Well I’ve got to give “Golf’s Science Guy” some credit. Bryson came into the final round with a 4-shot lead, did exactly what was required to get the win. He stuck to his game plan, played conservative but not timid, made pars and a few birdies, and coasted it to the finish line. He finished the tournament off with a solid two under, 69 pushing him to -18 for the tournament.

He held off charges by Tony Finau, Ryan Palmer, Cameron Smith and past FedEx Cup Champion Billy Horschel to take home the $1.6 Million purse. Bryson hit more than 60% of his fairways, more than 80% GIR and made 24 birdies to just 6 bogeys this week. That formula will lead to wins most weeks on the PGA Tour. With his 3rd career win and 2nd of the season, he has all but locked up his spot on the Ryder Cup Team and will be eating crapes in front of the Eiffel Tower in a few short weeks. With this victory he joins some elite company having won 3 tour events before the age of 25. In doing so, he has joined the likes of Justin Thomas, Jordan Spieth, and Tiger Woods. This should shed some light on the quality of player he is. Also, with the win, he leapfrogged everyone and now sits atop the FedEx Cup Standings after the first playoff event. This puts him in the driver’s seat as we head to Boston next week for the Dell Technologies Championship.

Image result for bryson dechambeau yardage book
The infamous protractor that was banned by the USGA.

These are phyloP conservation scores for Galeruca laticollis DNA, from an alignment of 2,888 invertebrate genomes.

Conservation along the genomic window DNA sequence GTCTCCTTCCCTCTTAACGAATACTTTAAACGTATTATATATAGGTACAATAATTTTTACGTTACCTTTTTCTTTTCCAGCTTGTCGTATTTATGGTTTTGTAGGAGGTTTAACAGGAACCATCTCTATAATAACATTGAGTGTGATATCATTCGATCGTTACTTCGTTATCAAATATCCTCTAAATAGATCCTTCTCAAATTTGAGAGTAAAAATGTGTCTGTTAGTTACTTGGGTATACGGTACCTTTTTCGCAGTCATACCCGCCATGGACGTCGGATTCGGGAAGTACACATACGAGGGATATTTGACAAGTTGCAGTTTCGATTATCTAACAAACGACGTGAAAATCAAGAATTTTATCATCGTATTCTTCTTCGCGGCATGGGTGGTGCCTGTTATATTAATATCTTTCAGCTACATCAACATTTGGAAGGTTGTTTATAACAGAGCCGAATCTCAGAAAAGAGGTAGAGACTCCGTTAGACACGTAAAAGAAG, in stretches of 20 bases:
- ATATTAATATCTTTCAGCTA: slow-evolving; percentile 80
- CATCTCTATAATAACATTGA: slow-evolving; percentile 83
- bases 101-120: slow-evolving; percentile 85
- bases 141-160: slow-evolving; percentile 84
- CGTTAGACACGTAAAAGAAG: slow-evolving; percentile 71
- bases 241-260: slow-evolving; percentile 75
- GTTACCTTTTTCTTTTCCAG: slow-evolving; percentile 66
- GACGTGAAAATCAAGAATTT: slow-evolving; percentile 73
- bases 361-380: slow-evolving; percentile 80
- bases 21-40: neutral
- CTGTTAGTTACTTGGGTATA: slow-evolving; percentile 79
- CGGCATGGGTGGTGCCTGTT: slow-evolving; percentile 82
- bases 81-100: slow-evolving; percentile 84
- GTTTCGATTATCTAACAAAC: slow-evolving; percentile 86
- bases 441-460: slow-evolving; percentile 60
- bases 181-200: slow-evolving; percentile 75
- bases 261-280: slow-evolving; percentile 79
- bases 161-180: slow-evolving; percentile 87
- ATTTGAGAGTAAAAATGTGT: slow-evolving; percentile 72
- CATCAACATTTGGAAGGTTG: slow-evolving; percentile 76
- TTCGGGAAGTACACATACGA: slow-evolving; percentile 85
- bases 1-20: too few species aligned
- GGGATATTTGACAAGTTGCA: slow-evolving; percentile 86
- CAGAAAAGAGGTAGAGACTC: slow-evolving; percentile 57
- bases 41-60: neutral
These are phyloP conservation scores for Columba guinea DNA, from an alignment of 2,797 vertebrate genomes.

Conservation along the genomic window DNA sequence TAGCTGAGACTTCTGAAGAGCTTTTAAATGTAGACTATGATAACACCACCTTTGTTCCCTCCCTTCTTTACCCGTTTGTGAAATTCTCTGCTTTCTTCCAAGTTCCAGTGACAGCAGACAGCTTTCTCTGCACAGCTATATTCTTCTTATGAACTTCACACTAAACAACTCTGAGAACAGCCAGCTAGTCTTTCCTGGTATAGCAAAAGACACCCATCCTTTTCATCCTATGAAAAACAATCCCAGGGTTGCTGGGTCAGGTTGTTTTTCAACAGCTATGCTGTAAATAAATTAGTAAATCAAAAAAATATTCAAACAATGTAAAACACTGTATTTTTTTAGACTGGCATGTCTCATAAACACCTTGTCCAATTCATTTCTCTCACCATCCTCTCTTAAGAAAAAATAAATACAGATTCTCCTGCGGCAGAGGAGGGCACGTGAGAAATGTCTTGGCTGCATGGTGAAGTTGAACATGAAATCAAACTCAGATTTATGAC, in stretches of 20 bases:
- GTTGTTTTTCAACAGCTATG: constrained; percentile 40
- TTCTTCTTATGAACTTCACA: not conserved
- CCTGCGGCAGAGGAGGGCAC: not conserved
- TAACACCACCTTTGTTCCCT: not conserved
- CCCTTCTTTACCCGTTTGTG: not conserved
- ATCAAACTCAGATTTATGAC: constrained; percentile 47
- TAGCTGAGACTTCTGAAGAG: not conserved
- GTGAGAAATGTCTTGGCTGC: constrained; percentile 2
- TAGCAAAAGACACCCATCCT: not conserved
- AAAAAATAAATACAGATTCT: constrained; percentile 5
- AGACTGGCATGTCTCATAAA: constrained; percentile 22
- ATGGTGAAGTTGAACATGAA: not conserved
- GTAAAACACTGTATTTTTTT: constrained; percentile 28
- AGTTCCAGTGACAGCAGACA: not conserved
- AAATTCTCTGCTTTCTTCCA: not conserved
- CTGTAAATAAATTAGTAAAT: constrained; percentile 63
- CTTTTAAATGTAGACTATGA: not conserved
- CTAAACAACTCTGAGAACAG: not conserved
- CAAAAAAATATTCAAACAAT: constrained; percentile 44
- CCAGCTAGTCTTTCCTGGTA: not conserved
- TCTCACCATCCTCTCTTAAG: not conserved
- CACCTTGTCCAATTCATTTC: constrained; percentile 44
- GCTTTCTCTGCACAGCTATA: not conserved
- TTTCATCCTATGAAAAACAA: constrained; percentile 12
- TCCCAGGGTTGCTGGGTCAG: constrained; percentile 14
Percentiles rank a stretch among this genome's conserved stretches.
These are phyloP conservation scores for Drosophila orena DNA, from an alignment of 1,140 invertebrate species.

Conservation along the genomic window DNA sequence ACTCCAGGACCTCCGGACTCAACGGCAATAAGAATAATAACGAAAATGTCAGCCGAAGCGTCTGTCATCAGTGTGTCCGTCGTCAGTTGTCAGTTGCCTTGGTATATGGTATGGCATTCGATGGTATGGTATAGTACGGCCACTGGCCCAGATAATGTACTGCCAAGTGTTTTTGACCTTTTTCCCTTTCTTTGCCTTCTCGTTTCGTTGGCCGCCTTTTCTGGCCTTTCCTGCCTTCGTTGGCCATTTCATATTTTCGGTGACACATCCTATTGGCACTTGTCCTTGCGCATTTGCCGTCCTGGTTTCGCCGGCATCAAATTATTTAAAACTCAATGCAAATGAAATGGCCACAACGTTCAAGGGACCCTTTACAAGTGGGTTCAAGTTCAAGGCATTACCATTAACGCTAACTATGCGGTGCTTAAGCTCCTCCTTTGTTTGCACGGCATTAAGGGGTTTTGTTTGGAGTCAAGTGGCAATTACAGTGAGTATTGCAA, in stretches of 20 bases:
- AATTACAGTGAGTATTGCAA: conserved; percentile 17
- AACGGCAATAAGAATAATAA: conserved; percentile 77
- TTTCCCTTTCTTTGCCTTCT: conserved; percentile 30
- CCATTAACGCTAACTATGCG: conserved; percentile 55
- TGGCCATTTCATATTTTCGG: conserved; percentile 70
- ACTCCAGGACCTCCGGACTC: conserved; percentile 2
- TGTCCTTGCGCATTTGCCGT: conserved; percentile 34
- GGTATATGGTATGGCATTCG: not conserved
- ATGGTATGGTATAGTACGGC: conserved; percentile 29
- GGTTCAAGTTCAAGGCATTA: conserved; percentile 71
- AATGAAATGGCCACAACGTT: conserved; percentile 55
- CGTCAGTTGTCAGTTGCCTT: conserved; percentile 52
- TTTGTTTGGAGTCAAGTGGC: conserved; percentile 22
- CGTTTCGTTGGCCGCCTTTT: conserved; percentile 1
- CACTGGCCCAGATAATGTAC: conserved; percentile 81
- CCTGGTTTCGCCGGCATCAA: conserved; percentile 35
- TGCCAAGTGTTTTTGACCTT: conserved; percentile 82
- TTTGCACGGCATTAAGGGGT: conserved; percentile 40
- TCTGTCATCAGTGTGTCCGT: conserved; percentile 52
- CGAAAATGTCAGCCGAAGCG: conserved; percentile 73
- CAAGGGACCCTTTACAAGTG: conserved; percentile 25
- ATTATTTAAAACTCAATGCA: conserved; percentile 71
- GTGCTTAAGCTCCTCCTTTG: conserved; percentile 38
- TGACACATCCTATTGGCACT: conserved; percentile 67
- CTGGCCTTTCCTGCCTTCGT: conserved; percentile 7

As most of you know, I have been an outspoken critic of Bryson. His struggles and antics have been well documented throughout this season. From throwing all the clubs out of his bag on the range at Carnoustie to snubbing Richard McEvoy after his win on the European Tour, the last few months have been a struggle for him. My perception of him was that of a spoiled child, but I was only seeing half of it. If we put ourselves in his shoes, we can start to sympathize with him. Golf is his profession and he wasn’t performing up to his standards. He became frustrated and took out on his golf bag and a few clubs. It just so happened to get caught on camera. If it were me, I’d have done the same or worse. The same can be said for the incident in Germany. The competitive juices were flowing and he had just thrown away the tournament. There was no ill will toward Richard, he just wanted to get out of there as soon as he could. All that being said, I am starting to see who Bryson really is, a fiery competitor that wants to win. Obviously, the guy has game, but it’s not for everyone. He has found a way to play golf that makes sense and works for him. It’s mechanical, unorthodox, stiff, and scientific.